Is it just you, or is everything coming up pomegranates? We know the feeling; we love the winter fruit, which is available fresh between October and January in much of the country. In fact, we adore its bright, juicy profile so much we have dozens of pomegranate recipes! There’s one thing that can be a little daunting, though; seeding a pomegranate. There’s no need for your kitchen to look like someone just made a frenzied trip to the E.R.; you can keep the crimson juice contained with a few simple tricks. Watch this video, or, if you’re more of a words person, simply follow the steps below.
How to Seed a Pomegranate
1. Cut Off the Crown
Using a sharp paring knife, carefully cut off the top of the pomegranate to reveal its juicy seeds. Set its crown aside.
2. Score the Pomegranate
Look for the parts of the pomegranate where the interior membrane meets the pomegranate skin, and make four or five sectional cuts. If you make the cuts at the membrane, the pomegranate should open like a flower.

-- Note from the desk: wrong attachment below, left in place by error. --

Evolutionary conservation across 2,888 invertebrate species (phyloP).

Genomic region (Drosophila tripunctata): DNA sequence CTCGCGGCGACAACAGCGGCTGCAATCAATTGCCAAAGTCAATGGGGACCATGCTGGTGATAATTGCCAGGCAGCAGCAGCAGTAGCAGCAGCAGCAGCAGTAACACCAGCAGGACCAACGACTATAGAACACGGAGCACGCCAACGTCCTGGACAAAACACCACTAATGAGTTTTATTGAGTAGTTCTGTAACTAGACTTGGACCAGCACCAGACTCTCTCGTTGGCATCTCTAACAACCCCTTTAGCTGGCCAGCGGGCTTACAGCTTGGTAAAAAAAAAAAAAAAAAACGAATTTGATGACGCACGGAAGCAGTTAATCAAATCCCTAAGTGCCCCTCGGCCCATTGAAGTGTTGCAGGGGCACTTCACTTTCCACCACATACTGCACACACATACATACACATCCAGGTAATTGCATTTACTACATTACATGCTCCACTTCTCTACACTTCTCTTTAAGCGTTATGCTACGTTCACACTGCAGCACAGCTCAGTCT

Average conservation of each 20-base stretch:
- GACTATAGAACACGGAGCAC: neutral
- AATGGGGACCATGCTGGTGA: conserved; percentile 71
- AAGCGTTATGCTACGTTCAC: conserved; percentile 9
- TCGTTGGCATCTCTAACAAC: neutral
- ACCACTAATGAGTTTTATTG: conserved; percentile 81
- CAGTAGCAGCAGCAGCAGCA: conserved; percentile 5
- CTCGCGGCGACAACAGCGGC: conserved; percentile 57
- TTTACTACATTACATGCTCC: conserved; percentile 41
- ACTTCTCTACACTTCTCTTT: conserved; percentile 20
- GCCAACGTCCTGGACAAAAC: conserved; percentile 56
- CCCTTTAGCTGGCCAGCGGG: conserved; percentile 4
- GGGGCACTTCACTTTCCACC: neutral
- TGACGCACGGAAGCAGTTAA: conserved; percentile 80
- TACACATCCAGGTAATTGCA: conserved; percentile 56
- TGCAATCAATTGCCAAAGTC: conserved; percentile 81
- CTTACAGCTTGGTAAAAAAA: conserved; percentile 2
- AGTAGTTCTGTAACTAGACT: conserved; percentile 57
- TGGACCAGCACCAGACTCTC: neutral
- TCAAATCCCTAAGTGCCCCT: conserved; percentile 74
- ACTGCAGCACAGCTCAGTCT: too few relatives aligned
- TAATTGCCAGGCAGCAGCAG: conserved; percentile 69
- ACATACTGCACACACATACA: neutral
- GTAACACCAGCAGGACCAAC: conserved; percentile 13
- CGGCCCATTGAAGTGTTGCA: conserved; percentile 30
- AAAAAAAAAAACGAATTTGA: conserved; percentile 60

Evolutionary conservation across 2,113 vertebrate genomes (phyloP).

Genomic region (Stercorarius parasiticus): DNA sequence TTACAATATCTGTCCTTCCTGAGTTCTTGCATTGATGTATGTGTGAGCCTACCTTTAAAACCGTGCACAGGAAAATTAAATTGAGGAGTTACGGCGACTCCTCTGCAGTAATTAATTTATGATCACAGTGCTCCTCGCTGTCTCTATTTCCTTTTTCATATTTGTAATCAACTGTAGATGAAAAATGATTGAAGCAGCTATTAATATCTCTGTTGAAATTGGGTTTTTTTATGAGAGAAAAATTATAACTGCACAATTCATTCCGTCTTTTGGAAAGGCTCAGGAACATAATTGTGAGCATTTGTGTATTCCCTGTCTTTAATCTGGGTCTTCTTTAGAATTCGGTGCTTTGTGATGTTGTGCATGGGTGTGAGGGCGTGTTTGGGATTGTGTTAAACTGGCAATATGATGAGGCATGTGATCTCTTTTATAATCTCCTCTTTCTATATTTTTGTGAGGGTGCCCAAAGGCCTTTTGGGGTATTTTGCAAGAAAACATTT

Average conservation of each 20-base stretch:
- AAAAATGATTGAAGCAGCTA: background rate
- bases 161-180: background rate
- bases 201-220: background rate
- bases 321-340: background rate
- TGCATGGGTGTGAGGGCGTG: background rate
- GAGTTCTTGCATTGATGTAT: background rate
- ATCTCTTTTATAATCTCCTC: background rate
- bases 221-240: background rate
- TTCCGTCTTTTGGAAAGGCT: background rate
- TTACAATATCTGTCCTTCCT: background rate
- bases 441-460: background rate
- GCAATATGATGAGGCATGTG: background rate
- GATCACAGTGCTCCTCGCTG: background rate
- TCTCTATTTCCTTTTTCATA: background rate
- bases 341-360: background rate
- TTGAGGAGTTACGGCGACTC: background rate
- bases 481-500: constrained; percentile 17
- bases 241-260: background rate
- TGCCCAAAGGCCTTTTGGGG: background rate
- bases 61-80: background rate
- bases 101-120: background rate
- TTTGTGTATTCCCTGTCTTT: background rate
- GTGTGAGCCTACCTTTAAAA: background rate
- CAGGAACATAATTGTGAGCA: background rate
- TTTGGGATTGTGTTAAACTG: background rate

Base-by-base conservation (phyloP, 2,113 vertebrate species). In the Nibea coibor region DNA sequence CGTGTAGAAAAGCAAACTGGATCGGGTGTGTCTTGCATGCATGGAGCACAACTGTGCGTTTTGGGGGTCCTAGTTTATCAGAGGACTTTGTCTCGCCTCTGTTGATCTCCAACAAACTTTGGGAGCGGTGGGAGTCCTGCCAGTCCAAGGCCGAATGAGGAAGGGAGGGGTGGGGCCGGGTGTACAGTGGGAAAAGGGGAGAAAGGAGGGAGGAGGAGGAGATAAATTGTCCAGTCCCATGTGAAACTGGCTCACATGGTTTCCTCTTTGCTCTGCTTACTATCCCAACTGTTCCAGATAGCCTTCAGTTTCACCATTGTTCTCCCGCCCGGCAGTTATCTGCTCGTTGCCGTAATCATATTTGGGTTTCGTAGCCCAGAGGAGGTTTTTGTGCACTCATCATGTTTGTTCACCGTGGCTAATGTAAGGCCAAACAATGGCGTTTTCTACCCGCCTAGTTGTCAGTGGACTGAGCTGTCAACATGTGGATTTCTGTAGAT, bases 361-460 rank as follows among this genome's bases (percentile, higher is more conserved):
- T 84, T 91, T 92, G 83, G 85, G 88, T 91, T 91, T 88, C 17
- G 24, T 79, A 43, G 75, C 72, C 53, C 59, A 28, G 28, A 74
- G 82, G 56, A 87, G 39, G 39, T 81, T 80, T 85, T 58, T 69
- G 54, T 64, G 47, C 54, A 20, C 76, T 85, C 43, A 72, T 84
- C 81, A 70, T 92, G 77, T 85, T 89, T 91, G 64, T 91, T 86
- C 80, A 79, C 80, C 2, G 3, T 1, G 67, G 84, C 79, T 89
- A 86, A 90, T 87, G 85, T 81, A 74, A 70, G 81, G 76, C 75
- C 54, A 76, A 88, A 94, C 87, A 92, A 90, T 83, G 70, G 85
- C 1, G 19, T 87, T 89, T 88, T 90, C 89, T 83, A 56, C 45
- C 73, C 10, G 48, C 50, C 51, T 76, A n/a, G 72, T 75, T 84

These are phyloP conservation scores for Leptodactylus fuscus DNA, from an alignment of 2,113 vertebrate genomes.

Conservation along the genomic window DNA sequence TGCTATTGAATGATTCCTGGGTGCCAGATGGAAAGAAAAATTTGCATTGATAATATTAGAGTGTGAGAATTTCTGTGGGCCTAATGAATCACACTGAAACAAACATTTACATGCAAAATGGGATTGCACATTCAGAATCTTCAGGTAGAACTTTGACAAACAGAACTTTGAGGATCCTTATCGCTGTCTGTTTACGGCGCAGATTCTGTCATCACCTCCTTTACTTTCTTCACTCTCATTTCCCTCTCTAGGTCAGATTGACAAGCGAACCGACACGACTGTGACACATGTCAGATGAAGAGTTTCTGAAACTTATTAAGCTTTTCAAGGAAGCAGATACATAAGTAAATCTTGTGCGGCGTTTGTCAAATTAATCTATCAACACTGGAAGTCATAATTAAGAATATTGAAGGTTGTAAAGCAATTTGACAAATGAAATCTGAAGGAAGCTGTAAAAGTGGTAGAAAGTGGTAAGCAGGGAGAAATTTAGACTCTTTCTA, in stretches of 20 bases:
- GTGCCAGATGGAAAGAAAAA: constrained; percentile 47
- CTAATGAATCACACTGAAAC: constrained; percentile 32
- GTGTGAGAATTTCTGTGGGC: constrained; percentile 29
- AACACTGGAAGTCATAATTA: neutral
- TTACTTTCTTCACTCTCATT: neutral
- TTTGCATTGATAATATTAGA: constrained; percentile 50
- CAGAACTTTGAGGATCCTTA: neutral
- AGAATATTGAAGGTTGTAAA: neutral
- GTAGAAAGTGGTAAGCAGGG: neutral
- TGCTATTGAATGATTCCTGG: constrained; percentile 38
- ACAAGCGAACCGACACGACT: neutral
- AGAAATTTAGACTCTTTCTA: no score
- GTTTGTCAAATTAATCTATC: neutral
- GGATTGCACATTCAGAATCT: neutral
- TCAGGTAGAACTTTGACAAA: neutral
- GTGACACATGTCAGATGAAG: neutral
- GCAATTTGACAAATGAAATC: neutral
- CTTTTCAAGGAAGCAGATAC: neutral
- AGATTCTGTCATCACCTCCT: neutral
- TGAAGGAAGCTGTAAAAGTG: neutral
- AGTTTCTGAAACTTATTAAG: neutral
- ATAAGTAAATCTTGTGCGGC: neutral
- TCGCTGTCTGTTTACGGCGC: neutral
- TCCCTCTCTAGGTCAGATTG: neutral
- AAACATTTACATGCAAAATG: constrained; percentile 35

3. Add the Pomegranate to Water
Tired of having a kitchen counter, cutting board, or floor awash in horror movie-esque pomegranate juice? This is the move: Carefully set the fruit in a bowl of cool water. It works like a charm.
4. Remove Seeds
Use your fingers to gently remove the seeds. If it seems like this is a fool’s errand, and you think you’ll just have a mess of pulp, skin, seeds and membranes all murky together in a wet bowl, know that the seeds will sink, and the membrane or skin will float to the top. You may lose the tiniest bit of juice during this process, but it should stay in the bowl.
5. Scoop Out Extras
Now that all the stuff you don’t need is floating on top, it’s easy to remove it with your hands or a spider strainer.
6. Strain Out the Seeds
Use a spider strainer, pour the whole bowl through a strainer set in the sink, or do what you need to do to get those beauties out of that bowl! (We’ve definitely used colanders that have smaller holes.)
The sky’s the limit with fresh cranberries. Try the yogurt panna cotta with winter citrus seen here; sprinkle them on to a chocolate tart; dot your favorite salads with them. They’re fabulous in drinks like this gin fizz. And don’t forget about the joy of eating them straight from your hands.